Did California Overbuild its Housing Stock?

It all depends on the relevant time frame. If we look at the 00’s in isolation, California overbuilt.

But California has grew by 7 million people between 1990 and 2008 and added about 2.43 million housing units (all data are from US Census– assume that 98 percent of units permitted are actually built). The average household in California has 2.9 people (which is the second highest in the country, and compares with 2.5 nationally), which means that even without removals from the stock and no change in household size, the state needed 2.41 million new housing units. So if we look at the 18 year horizon, California did not overbuild–there we almost surely more than 20,000 demolitions over an 18 year period.

What if we go back to 1980? California grew by 13 million people and added 4.4 million housing units. At 2.91 people per unit, California demanded 4.46 million units. Again, it is safe to assume 60,000 demolitions over 28 years, so it is hard to make a case for long-run overbuilding.

Certainly, some housing was built in the wrong places, or was the wrong type of housing for the place (Lancaster and Beaumont come to mind). But it is hard to make a case that in aggregate California now has too many housing units.

About Richard K. Green 102 Articles

Affiliation: University of Southern California

Richard K. Green, Ph.D., is the Director of the USC Lusk Center for Real Estate. He holds the Lusk Chair in Real Estate and is Professor in the School of Policy, Planning, and Development and the Marshall School of Business at the University of Southern California.

Prior to joining the USC faculty, Dr. Green spent four years as the Oliver T. Carr, Jr., Chair of Real Estate Finance at The George Washington University School of Business. He was Director of the Center for Washington Area Studies and the Center for Real Estate and Urban Studies at that institution. Dr. Green also taught real estate finance and economics courses for 12 years at the University of Wisconsin-Madison, where he was Wangard Faculty Scholar and Chair of Real Estate and Urban Land Economics. He also has been principal economist and director of financial strategy and policy analysis at Freddie Mac.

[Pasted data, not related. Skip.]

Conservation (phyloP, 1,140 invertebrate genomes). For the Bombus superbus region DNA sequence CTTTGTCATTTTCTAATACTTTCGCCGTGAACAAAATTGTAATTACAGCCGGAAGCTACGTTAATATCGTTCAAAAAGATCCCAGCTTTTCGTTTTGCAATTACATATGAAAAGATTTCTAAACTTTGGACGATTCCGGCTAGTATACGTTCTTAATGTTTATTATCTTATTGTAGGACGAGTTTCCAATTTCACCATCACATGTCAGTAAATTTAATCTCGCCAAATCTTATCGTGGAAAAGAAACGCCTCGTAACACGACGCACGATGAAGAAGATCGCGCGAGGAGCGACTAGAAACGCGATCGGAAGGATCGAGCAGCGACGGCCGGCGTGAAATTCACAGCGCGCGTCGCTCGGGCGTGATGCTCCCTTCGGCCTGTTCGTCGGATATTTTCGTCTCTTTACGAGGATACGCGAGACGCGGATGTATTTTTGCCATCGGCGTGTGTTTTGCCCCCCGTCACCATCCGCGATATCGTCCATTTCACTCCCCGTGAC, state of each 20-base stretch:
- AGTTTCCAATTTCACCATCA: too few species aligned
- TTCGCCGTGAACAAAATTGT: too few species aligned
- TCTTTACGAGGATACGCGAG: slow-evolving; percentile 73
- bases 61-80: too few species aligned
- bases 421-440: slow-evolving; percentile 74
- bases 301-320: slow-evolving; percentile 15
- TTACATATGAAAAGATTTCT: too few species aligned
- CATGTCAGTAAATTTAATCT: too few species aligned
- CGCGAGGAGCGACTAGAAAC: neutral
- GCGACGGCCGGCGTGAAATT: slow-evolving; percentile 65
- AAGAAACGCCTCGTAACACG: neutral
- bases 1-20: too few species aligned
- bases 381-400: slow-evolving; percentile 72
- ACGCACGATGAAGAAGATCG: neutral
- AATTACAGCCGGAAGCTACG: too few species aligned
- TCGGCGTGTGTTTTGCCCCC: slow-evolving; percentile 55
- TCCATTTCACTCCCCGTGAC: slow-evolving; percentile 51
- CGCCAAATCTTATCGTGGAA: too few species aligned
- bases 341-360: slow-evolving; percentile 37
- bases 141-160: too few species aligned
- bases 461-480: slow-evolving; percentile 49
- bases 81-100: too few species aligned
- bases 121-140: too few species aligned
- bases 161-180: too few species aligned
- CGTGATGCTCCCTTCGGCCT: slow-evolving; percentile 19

His research addresses housing markets, housing policy, tax policy, transportation, mortgage finance and urban growth. He is a member of two academic journal editorial boards, and a reviewer for several others.

His work is published in a number of journals including the American Economic Review, Journal of Economic Perspectives, Journal of Real Estate Finance and Economics, Journal of Urban Economics, Land Economics, Regional Science and Urban Economics, Real Estate Economics, Housing Policy Debate, Journal of Housing Economics, and Urban Studies.

His book with Stephen Malpezzi, A Primer on U.S. Housing Markets and Housing Policy, is used at universities throughout the country. His work has been cited or he has been quoted in the New York Times, The Wall Street Journal, The Washington Post, the Christian Science Monitor, the Los Angeles Times, Newsweek and the Economist, as well as other outlets.

Dr. Green earned his Ph.D. and M.S. in economics from the University of Wisconsin-Madison. He earned his A.B. in economics from Harvard University.

Visit: Real Estate and Urban Economics Blog

1 Comment on Did California Overbuild its Housing Stock?

  1. Did you know that some manufactured homes designed by Skyline did not have weather-protective sheets on exterior walls? According to a class-action lawsuit against Skyline, California homeowners are experiencing moisture-related problems including bugs, mold, mildew and rot and claim these buildings aren’t up to state and federal codes.

    I work for the law firm representing homeowners in the class-action. If you’re a California resident whose Skyline home isn’t up holding up to the weather, visit us at: http://www.hbsslaw.com/Skyline.htm.

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